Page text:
And this is okay! But it’s also critical to know and accept that your lives are no longer parallel before any face-to-face connections. This knowledge allows you to re-engage with your home-country friends with a fresh perspective.

To ease the initial awkwardness, reconnect through your common thread.

Once you have accepted that your friendships will be different, here are two common threads most expats can use to connect with home-country friends: shared history and personal faith.

“The times I felt most reconnected with [my home-country friends] were when we prayed together, or when an inside joke resurfaced,” Jessica told me. “Just talking helped. We reminisced about the past, talked about our dreams for the future, and caught each other up on where we were at in the moment.”

Base your initial questions on your common thread. Talk about your memories together. This strengthens the weakened bond between you. I recently reconnected with a long-distance friend I hadn’t seen in years. We instantly began reminiscing, reconnecting over our common thread: our shared history. We relied on the times our lives were parallel to bridge the separation between us.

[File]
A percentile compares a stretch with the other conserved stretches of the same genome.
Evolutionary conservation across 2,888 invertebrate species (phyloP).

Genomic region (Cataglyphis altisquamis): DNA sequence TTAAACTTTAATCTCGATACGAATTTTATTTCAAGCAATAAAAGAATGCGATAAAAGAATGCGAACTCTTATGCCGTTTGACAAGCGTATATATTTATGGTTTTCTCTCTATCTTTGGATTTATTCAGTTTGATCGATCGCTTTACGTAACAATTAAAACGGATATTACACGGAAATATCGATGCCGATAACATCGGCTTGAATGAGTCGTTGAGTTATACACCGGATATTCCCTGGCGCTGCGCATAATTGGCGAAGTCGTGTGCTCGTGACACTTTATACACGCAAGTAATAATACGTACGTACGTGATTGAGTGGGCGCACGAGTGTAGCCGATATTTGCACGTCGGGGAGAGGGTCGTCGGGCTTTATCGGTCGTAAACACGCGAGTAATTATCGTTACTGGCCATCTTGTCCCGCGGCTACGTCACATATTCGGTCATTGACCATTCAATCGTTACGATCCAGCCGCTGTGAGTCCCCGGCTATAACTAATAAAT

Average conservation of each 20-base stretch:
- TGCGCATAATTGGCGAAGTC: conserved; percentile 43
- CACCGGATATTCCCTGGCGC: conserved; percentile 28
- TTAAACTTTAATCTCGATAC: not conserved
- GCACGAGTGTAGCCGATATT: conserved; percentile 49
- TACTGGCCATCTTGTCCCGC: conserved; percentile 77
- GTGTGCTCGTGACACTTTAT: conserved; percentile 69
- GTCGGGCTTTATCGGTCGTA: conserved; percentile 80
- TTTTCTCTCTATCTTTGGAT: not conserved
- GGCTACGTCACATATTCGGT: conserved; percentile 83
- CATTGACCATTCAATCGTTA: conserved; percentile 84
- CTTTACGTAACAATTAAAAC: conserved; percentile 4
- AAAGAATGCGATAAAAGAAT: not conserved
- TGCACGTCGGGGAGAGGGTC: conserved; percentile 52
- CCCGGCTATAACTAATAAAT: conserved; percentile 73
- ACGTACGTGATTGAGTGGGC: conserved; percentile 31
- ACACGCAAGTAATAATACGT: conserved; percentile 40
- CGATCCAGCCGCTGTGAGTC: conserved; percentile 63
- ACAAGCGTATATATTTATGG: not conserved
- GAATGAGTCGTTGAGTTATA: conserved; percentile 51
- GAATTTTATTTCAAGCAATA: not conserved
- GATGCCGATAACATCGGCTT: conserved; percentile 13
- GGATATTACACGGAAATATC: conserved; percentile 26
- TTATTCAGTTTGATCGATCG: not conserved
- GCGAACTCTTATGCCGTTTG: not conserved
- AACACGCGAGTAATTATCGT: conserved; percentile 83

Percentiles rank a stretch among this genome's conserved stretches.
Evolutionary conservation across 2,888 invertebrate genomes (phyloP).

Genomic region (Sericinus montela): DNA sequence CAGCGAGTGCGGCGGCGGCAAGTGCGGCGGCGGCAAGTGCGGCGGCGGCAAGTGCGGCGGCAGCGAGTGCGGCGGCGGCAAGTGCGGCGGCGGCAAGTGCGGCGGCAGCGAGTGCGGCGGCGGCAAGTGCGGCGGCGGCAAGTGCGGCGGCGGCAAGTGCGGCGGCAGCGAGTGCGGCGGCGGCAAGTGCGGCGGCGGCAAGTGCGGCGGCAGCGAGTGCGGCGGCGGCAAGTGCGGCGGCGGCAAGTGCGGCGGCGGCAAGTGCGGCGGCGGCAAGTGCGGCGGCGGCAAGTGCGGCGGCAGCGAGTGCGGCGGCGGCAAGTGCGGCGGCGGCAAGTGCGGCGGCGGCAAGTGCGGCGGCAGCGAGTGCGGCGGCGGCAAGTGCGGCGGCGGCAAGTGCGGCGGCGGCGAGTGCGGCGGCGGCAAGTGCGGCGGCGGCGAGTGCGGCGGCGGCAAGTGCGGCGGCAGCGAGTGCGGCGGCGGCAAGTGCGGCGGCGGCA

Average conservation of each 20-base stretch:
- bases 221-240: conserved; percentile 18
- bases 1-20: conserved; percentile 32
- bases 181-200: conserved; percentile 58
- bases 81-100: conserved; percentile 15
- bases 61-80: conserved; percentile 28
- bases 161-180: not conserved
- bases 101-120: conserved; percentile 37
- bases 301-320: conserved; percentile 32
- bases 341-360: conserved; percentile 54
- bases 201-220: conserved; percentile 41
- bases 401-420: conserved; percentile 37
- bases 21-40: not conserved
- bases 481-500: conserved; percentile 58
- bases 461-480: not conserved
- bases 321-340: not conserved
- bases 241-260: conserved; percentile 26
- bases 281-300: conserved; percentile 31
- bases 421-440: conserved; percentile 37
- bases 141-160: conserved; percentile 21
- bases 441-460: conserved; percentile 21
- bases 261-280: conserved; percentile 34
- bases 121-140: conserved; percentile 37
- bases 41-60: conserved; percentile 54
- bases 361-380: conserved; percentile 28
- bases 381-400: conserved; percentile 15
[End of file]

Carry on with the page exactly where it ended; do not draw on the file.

READ MORE from this issue of Global Living Magazine

Learn the “new version” of your long-distance friends.

Once you have connected over your common thread, learn who your home-country friends are now, during your brief time together.

After bonding with my long-distance friend over our shared history, we could then begin to understand each other and reconnect on a new heart level. Mugs of tea in hand, we peppered each other with questions, slowly filling in the gap between our last connection. My friend had changed, and I had too. We realized that our lives weren’t parallel, and we knew we could no longer relate the same way we had previously. Instead, we began to learn each other’s “new” world.

For expats, this friendship cycle of grieving, letting go, accepting, reconnecting and relearning long-distance friends is constant. We must grieve, and then continually learn the new “version” of our friends time and time again. Realize that the most difficult parts of this cycle are getting started and saying goodbye. Don’t give up! Don’t become discouraged. Valuing each other in this way is a catalyst for lasting, rich connections with ever-changing friendships, even when our lives aren’t parallel anymore.

[Images © Sydney Murray]